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Muslim Health, Privilege and PseudoScience

In Uncategorized on April 18, 2015 by tinfoilturban

Bismillah iRahmen iRaheem

Asalaamu Alaykum Wa Rahmetuallhi Wa Baraketahu 🙂

A few years ago I travelled with my wife to visit her family in Bangladesh. It was a great trip, we travelled out to the small village where her Dadi lived, and stayed there for a few days. While not physically far from Dhaka, the village was very isolated, hard to get to. There was power occasionally, and the last few years (according to my wife) the place had changed dramatically. No more did one need to heat up water for a bath over a fire! I was most likely the first white person to visit the village in recorded memory.

It was an amazing experience, praying fajr in a full masjid in the fields, making wudhu from a well. It invoked all the kinds of idealistic primitivist Orientalist instincts I have in me.

But there was this boy, who lived near the Mosque. He had a very very severe form of polio, and was both immobile and almost in constant pain. It was the first close contact I’d had with polio outside of books and it was very confronting.

The reason it was my first contact with polio is because it has been eradicated in Australia, and indeed much of the world. Poliomyelitis, ‘Infantile paralysis’ is spread by the poliovirus, and warded against by a cheap, easily produced vaccine.

The eradication of polio in much of the world sits alongside other similar successes. Smallpox, once a feared and deadly disease, responsible for decimating entire continents, now exists only in labs. Many other deadly diseases, if not eradicated, are heading that way.

This eradication is the result of targeted campaigns by health organisations, and has ultimately saved millions from a gruesome and horrid death.

This eradication was not the product of the spread of Islam. It was not the product of ‘traditional medicine’ of any kind. It was the product of dedicated work by scientists, building upon centuries of work in the study of health and disease.

Yet in Muslim communities around the Western world, we find people (always untrained in Medicine) telling us that health needs to be wrested from the grip of the assumption that disease and health is the product of biology. Instead we are told that human health is the product of ‘imbalances’, of the ‘spiritual life’ of a person.

Now lets examine that for a moment shall we? Really pull apart the logical conclusions of that kind of thinking.

Well.. the first one is clearly that that kid writhing in pain on an earthen floor in Bangladesh was sick because of his own ‘spiritual imbalances’. Which I feel like is sufficiently ridiculous an assumption to have the entire thing rejected out of hand. If disease is a product of an interaction between the biological and spiritual, then why is infant mortality so high? After all a baby is with the fitrah!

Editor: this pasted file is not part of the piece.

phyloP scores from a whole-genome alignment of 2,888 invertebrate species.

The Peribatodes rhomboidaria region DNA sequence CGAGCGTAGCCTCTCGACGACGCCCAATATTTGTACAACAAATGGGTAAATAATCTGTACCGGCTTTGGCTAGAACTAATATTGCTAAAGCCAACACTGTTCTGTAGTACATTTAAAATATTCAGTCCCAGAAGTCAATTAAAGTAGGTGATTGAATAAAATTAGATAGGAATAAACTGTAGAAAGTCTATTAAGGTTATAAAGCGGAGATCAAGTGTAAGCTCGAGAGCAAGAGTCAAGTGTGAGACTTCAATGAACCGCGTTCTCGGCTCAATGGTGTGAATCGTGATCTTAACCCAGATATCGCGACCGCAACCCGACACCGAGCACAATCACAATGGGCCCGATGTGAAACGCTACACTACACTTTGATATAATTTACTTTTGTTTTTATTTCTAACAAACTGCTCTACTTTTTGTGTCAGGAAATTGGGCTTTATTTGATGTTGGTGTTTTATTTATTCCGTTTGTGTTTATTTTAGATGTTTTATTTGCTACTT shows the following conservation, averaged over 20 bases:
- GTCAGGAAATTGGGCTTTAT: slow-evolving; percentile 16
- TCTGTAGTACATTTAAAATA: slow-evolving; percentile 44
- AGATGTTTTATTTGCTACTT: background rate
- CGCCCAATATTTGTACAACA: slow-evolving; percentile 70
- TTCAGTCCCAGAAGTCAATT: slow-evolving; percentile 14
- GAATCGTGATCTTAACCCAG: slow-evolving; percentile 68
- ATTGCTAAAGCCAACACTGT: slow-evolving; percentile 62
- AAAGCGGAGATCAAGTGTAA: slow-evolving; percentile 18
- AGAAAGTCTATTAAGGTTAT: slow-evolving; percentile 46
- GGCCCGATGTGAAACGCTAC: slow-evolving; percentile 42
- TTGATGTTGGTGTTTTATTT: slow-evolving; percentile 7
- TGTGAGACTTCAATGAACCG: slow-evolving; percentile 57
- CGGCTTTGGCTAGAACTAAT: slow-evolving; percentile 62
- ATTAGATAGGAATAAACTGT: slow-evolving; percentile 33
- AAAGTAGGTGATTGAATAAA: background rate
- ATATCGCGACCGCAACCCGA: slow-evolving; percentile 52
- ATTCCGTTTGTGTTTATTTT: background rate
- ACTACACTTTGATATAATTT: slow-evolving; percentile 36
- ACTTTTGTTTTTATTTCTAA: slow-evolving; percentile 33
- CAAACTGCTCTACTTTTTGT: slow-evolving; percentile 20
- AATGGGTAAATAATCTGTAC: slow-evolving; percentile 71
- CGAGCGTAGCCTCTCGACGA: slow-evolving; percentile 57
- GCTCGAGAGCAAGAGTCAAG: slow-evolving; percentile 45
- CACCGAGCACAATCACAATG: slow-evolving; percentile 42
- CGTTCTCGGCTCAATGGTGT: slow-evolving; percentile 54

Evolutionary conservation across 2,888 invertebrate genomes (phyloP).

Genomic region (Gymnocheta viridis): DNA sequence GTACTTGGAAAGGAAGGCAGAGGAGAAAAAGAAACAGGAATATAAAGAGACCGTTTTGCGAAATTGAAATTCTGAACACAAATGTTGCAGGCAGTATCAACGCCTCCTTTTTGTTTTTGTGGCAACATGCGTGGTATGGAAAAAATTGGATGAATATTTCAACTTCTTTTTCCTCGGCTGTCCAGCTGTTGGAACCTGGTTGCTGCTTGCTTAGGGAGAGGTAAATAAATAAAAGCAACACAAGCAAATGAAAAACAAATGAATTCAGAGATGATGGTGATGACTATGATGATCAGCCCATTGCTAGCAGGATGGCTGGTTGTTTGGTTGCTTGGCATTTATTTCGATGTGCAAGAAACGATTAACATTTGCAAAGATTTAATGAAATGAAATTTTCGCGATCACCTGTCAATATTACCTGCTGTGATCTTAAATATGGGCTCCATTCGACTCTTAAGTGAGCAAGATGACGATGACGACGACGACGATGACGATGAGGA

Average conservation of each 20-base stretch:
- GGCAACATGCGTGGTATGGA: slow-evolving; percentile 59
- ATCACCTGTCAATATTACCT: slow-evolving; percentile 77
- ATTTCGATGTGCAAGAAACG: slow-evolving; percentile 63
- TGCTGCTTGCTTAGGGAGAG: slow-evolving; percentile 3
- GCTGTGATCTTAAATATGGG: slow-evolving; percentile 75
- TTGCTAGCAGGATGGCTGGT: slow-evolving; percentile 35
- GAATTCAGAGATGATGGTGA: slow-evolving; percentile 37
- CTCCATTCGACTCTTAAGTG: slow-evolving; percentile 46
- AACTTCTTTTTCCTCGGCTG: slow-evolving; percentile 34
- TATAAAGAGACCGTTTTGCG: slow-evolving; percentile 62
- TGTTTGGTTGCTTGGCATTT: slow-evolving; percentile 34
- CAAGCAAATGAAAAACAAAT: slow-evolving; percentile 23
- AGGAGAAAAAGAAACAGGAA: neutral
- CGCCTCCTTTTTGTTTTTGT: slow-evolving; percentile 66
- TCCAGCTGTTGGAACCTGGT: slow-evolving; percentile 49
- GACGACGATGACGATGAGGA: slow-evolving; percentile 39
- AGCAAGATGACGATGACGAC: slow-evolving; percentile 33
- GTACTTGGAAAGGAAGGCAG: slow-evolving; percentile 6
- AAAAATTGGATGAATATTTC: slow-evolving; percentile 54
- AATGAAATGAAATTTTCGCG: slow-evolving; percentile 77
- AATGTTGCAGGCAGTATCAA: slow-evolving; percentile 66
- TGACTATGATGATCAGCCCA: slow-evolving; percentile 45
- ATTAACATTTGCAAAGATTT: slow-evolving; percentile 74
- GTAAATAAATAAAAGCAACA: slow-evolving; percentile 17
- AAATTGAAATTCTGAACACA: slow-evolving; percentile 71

Another logical conclusion is that a spread of ‘spiritual health’ should result in a concurrent spread of physical health. Do we see that?

No. The spread of beneficial health outcomes has not been shown by anyone to at all be related to the spread of Islam, for example. Did the spread of Islam lead to the eradication of Polio? Nope. A significant increase in life expectancy? Nope. Lowered infant mortality? Nope.

No. What does those things is the spread of scientific medicine and increases in wealth in a particular country. Were these assumptions to be correct, they would be bore out by reality, by a world where Sufis never get cancer and a dhikr regimen is sufficient to eradicate infectious disease.

Except that is not the world we live in. It is only in a world so comparatively free of rampant death and disease where one could imagine the above to be the case.

That is ultimately what I’m talking about here. The peddlers of such pseudo-science rest upon the privilege of the developed world. They rest upon the successes of real medicine. Their contempt for it is only maintainable by its very success! Such beliefs can be maintained in a world without real medicine, or in a world built on real medicine’s successes… but not in a world between the two.

Consider deeply the logical conclusions of such belief systems. Look at the history of the world, the history of disease, and ask yourself these questions. Think about a belief system that imagines disease to be a product of spiritual malaise, and what that says about a Muslim world with worse health outcomes than countries where atheism is the fastest growing ‘religion’. Think about what that belief system says about a kid with Polio. Then reconsider following such a deeply immoral way of understanding the world.

NB: This goes fall all other non-scientific approaches to health, whose track record is non-existent. From ‘Traditional Chinese Medicine’ invented by the Communist regime in a response to a lack of money for health, to aromatherapy and homoeopathy. Alchemy never created gold from lead, and believing that diseases were about smell never stopped the plague.